SBS 301 Cultural Diversity/Prof. Koptiuch         Fall 2012       Personal Memory Ethnographies

Amalia Escobar

The Gift of Giving

In my childhood home we almost never had a Christmas tree. It was always more important to have a nativity scene on display. This helps to establish the type of people that come from my family. We were always taught that it was the Nino Dios (Baby Jesus) who brought us our gifts, not Santa Clause. We grew up only speaking Spanish at home and held many Hispanic values.

I was about three or four years old and it was Christmas morning. I had received some of the coolest toys as presents that year and I was so excited to play with them all. They were all so different and I loved each and every one of them. Before I had the chance to rip them all out of their boxes, my grandmother told me to pick just one of them to keep. I was confused. She told me that she would be giving the rest of my presents to some children in Mexico who were less fortunate than I and had not received any presents at all.

I became even more confused. Why did their parents not buy them presents of their own? Why did I have to give up all of my presents just because they had bad parents? These were MY gifts and she was just going to give them all away? I was torn; I did not want to have to choose and give away my toys.

My incident takes place in the 90s which was also at the start of my childhood. At the time, it had been important to me because I had felt as though I was being punished. My toys were all being taken from me (except for one) and I had done nothing wrong to deserve that. Now, I see it as important because it helped to broaden my understanding of cultural differences.

We traveled across the border often to Palomas from where we lived in New Mexico. The roads in Palomas were dirt roads. It has been a few years since I have been to that town, but as I recall there was no such thing as pavement once we crossed the border. I always remember having to keep the windows rolled up so that we would prevent the car from getting dusty. The sense of poverty in that town seemed to be as pervasive as the dirt.

Life as a young child in Palomas, Chihuahua was not easy, nor was it pleasant. My name is Miguel and along with my 4 younger siblings, I grew up in a poverty stricken home. My mother took care of the 5 of us as best as she could after my father left us. Receiving gifts for our birthdays or Christmas was rare. We simply could not afford it. As the oldest of the children, I always felt a sense of responsibility for the others. I felt badly that they did not have the opportunity to experience what most children do. I was only about 7 years old so there was not much I could do to help them out.

My grandparents emigrated from Durango, Mexico in the 1960s. They had lived in Mexico all of their lives but made the decision to come to the United States after they started having children. Though they have been living in America for decades, they still hold their values and culture close to their hearts. They have done their best to instill those same values into their children and then their grandchildren.

Because we lived so close to the border and our family is of Mexican descent, it is hard not to be aware of the current events in Mexico. Around the 80s and 90s economic growth in Mexico was so poor that the value of the peso had to be decreased by 78 percent. The border town of Palomas, which is where I had dropped off my extra toys, has always been a poor town. We traveled there almost every week just to attend mass on Sundays and I cannot recall a single paved road. There were barefoot children on the streets and women selling crafts outside of most stores. It was clear that the economic downturn impacted this town severely.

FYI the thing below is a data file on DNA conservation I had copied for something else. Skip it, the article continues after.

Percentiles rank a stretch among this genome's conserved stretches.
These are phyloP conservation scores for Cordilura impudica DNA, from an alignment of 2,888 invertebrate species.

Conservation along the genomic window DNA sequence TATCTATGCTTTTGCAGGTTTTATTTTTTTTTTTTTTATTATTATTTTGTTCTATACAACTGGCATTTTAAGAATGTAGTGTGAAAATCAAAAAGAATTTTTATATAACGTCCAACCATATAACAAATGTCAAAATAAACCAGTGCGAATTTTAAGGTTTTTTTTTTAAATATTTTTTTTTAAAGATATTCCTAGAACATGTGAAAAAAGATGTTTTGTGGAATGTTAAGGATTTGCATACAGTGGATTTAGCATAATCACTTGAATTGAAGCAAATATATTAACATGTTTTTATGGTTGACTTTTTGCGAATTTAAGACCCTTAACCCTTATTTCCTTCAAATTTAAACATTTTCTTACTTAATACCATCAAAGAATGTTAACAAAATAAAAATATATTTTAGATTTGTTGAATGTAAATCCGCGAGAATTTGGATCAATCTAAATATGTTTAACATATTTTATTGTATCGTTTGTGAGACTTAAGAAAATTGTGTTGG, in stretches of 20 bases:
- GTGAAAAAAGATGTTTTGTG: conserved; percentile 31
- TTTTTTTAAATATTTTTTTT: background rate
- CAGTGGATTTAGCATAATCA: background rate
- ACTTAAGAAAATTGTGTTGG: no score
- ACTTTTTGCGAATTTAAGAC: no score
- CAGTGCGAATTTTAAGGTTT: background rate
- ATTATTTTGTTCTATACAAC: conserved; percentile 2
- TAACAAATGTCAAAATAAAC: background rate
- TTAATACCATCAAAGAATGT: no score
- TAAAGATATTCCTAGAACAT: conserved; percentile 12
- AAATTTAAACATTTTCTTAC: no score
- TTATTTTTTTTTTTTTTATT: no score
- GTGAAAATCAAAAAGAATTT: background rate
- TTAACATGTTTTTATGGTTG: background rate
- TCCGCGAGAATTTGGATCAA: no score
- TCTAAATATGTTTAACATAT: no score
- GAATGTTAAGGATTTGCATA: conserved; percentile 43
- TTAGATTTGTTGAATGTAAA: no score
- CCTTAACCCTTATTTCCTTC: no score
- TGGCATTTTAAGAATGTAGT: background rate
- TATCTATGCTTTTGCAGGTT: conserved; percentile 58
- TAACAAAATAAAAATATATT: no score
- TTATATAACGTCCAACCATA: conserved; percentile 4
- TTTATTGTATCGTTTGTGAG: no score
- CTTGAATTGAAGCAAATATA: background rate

One day, shortly after Christmas, I went out for a walk. I was heading over to the church to spend some time praying. It is what brought me comfort when I was feeling down. While I was there I prayed for a miracle. I was tired of the holidays my brothers and sisters had to spend feeling different than other kids. I wanted to give them something good for once.

On my way home from the church a car pulled up beside me. A little girl opened her door and handed me a bag. I did not know why, but I took it. As they drove away, I opened the bag. It was what I had been praying for. The bag was filled with toys that had never even been played with before. I felt a sense of joy and relief. I had the opportunity to surprise my brothers and sisters with these gifts just in time for Dia De Los Reyes Magos. That is exactly what I did. The look on their faces was priceless and it is a year that I shall never forget. I am so thankful to that little girl for donating these nice toys to me that winter day and I am also thankful to God for hearing my prayers and making a miracle happen.

Eventually, my grandmother explained to me that it was not the children’s fault that they had not received any gifts. She made me understand that if it were me in their shoes, I would be appreciative of another child sharing their gifts with me, I knew she was right. Before then, I had not been aware that there were people in this world who were poorer than we were (or richer for that matter). Now when I think back to that Christmas, I do not remember having just one toy. I remember having the opportunity to share my Christmas joy with other children.

As an American who is of Mexican descent, it is important to me never to turn my back on my people. If there is anything I can do to help out a Mexican in struggle, no matter how small the gesture may be, it is my belief that I should do everything that I can to help out. I owe my outlook on life not only to this specific Christmas event, but to my grandparents who taught me to think this way.

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